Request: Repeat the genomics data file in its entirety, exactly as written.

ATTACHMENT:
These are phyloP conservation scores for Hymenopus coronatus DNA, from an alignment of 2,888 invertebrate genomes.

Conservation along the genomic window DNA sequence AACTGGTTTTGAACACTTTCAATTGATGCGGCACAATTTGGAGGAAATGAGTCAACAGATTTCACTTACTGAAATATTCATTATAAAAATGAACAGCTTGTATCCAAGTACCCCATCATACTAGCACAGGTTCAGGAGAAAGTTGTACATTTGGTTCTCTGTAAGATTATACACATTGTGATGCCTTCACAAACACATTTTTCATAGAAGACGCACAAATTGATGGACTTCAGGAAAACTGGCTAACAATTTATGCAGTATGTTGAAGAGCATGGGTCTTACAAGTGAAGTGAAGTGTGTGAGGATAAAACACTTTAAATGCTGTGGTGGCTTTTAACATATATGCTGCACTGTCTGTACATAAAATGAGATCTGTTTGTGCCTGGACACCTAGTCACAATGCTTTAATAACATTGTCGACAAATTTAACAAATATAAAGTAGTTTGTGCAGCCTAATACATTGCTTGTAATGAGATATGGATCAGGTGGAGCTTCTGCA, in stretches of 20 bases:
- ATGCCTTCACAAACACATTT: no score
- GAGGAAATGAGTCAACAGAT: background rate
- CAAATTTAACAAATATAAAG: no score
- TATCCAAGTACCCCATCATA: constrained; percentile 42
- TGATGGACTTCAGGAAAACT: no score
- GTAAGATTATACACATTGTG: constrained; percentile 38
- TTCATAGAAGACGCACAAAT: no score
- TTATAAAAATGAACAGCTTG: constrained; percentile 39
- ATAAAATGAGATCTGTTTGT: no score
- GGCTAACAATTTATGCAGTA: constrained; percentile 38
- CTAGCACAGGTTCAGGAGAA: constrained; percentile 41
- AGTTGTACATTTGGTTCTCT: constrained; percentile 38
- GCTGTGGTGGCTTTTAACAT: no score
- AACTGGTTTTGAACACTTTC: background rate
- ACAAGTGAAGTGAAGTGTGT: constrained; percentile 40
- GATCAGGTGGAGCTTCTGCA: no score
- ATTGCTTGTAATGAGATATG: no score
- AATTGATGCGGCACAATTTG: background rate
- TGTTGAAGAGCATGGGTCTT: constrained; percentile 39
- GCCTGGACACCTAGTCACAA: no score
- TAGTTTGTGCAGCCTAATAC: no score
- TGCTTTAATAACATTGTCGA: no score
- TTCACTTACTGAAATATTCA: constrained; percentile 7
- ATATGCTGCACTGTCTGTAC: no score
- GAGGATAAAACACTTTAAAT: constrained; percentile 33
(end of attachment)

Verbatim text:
These are phyloP conservation scores for Hymenopus coronatus DNA, from an alignment of 2,888 invertebrate genomes.

Conservation along the genomic window DNA sequence AACTGGTTTTGAACACTTTCAATTGATGCGGCACAATTTGGAGGAAATGAGTCAACAGATTTCACTTACTGAAATATTCATTATAAAAATGAACAGCTTGTATCCAAGTACCCCATCATACTAGCACAGGTTCAGGAGAAAGTTGTACATTTGGTTCTCTGTAAGATTATACACATTGTGATGCCTTCACAAACACATTTTTCATAGAAGACGCACAAATTGATGGACTTCAGGAAAACTGGCTAACAATTTATGCAGTATGTTGAAGAGCATGGGTCTTACAAGTGAAGTGAAGTGTGTGAGGATAAAACACTTTAAATGCTGTGGTGGCTTTTAACATATATGCTGCACTGTCTGTACATAAAATGAGATCTGTTTGTGCCTGGACACCTAGTCACAATGCTTTAATAACATTGTCGACAAATTTAACAAATATAAAGTAGTTTGTGCAGCCTAATACATTGCTTGTAATGAGATATGGATCAGGTGGAGCTTCTGCA, in stretches of 20 bases:
- ATGCCTTCACAAACACATTT: no score
- GAGGAAATGAGTCAACAGAT: background rate
- CAAATTTAACAAATATAAAG: no score
- TATCCAAGTACCCCATCATA: constrained; percentile 42
- TGATGGACTTCAGGAAAACT: no score
- GTAAGATTATACACATTGTG: constrained; percentile 38
- TTCATAGAAGACGCACAAAT: no score
- TTATAAAAATGAACAGCTTG: constrained; percentile 39
- ATAAAATGAGATCTGTTTGT: no score
- GGCTAACAATTTATGCAGTA: constrained; percentile 38
- CTAGCACAGGTTCAGGAGAA: constrained; percentile 41
- AGTTGTACATTTGGTTCTCT: constrained; percentile 38
- GCTGTGGTGGCTTTTAACAT: no score
- AACTGGTTTTGAACACTTTC: background rate
- ACAAGTGAAGTGAAGTGTGT: constrained; percentile 40
- GATCAGGTGGAGCTTCTGCA: no score
- ATTGCTTGTAATGAGATATG: no score
- AATTGATGCGGCACAATTTG: background rate
- TGTTGAAGAGCATGGGTCTT: constrained; percentile 39
- GCCTGGACACCTAGTCACAA: no score
- TAGTTTGTGCAGCCTAATAC: no score
- TGCTTTAATAACATTGTCGA: no score
- TTCACTTACTGAAATATTCA: constrained; percentile 7
- ATATGCTGCACTGTCTGTAC: no score
- GAGGATAAAACACTTTAAAT: constrained; percentile 33